Congratulations to last month's winner





Fairy tales are more than true; not because they tell us that dragons exist,
but because they tell us that dragons can be beaten.
Coraline, by Neil Gaiman

Book Talk: I'm in a mid-series reading slump

Wednesday, January 21, 2015

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Just before Christmas I started reading the Lux Series by Jennifer Armentrout. I cruised through the first two books and fell in love with the characters, plot, writing style, everything. I immediately bought book 3, Opal, and started reading that the day I finished Onyx. Here I am about a month later and I'm still only 20% through Opal...

It's not that it's not as interesting, or well written, or swoon worthy as the others. I just don't feel like reading it. At first I thought it was because I cruised through so many books in a short period of time that I wore myself out. But I'm still reading a lot and enjoying other books. I'm just choosing books that are a little less complex and are stand alones. Maybe I wore myself out in the paranormal/sci-fi genre.

Or maybe I wore myself out with the characters.

Does anyone else experience this about midway through a series? The first book is great because it introduces everything and the second builds on relationships and builds the big scheme. Then usually the third or fourth book is putting in all of the plot twists and sometimes your just over it. You're ready for certain parts to be solved already and different plots to be revealed. I think that's where I'm at. I love the story, but in my mind it has turned monotonous -- even though it's not! It's action packed and full of new!

Hopefully a little break helps. And hopefully I haven't tainted any of my feelings for the series.

How about you? Does your enjoyment of a series ebb and flow sometimes, regardless of how good the book actually is?

Blog Talk: Identifying your audience and making changes to improve your readership

Monday, January 19, 2015

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Graph of most popular countries among blog viewers
Who is reading your blog?
www.thebookcove.com
Who is reading your blog?

Are you aware of your demographics? Who is sharing your posts? What kind of posts are getting the most attention and who is driving that attention?

If you want your blog to continue to progress or move in a certain direction, then these are questions that you must answer at some point. Your generic blog stats on Wordpress or Blogger may not provide accurate or extensive answers to these questions, but there are external sources that you can use to identify these; one being Google Analytics. This isn't meant to be a post on how to monitor blog stats per se so I will not go into detail about the variety of trackers out there. Just know that using one outside of your generic blog stats feature is a good idea.

So back to the question -- who is reading your blog? Does it appeal to a certain age group or -- as the case is for book bloggers -- a subset of bibliophiles? Which social media site is driving the most readers to your site?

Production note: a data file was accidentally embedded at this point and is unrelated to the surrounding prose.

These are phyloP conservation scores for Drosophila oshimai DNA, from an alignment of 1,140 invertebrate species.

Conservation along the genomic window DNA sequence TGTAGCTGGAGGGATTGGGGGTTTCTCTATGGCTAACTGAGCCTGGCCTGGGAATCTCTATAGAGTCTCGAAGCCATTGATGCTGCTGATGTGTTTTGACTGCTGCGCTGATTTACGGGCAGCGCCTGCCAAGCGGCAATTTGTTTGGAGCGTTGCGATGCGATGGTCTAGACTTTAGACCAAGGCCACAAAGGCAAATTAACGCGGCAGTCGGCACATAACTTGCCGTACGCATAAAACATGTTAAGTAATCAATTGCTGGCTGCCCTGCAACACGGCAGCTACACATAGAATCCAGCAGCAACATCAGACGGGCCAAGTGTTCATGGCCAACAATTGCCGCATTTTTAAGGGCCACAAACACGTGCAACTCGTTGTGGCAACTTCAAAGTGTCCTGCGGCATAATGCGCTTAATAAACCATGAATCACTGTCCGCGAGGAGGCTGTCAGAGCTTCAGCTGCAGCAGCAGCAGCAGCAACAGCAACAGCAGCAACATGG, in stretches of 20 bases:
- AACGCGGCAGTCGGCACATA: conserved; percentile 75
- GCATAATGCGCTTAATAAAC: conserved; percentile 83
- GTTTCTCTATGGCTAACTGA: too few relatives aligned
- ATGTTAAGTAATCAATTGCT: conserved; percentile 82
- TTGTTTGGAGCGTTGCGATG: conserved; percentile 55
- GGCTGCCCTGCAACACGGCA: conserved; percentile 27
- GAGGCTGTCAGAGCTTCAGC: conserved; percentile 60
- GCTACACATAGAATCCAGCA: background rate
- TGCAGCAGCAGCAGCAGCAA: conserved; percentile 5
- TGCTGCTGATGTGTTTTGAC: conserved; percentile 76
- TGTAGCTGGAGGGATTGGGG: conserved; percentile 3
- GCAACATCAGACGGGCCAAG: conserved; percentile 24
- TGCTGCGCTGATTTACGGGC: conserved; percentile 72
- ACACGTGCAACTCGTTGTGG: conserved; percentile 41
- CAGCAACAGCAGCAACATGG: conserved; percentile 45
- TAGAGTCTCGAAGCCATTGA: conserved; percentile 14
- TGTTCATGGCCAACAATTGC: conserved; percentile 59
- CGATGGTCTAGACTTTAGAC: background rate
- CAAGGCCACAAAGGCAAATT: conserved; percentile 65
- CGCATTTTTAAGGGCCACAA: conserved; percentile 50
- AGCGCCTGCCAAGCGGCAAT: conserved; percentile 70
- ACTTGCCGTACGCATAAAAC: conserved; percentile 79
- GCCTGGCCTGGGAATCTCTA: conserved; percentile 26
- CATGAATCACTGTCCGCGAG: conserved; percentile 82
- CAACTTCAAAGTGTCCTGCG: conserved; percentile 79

A penny for your thoughts #4 (quote from The Fault in Our Stars by John Green)

Sunday, January 18, 2015

| | | 2 comments
Words touch us all in different ways. Sometimes the original intent of a quote resonates so profoundly with us that it is hard to believe that another wrote it. Other times it is a single word, peculiar phrasing, or an alternative meaning regarding an event in our lives that resonates the most. I believe in the power of starting the day (and week) off with a positive thought -- and so was created A Penny For Your Thoughts. This is a weekly blog hop that will feature quotes of all kinds; classics, character, book-movie, personal, etc. The themes will range from funny to serious, but really it all depends on how you interpret it! How does this work?
  1. Every Sunday a quote will be posted
  2. Post your thoughts on your blog and/or the comment section of a participating blog. You only get the penny for one or the other. You can do both but it doesn't count twice.
  3. Those with posts can join up on the Linky - Linky will not be active until day of post
  4. Collect the pennies! Every week there will be a new penny to collect and include with your post.
  5. RAFFLE ENTRY: Your site or comment needs to be submitted to this form as well so that your name can be uploaded to a raffle generator. If you're using a comment as a submission instead of a post, then put name of site where you left the comment in the "direct link" section.
  6. On the last Saturday of every month the entries from the form above will be entered in a drawing. Winner will be notified on Sunday. You get as many entries as you have pennies for the month. Prizes will include books, gift cards, site promotion, and other bookish winnings!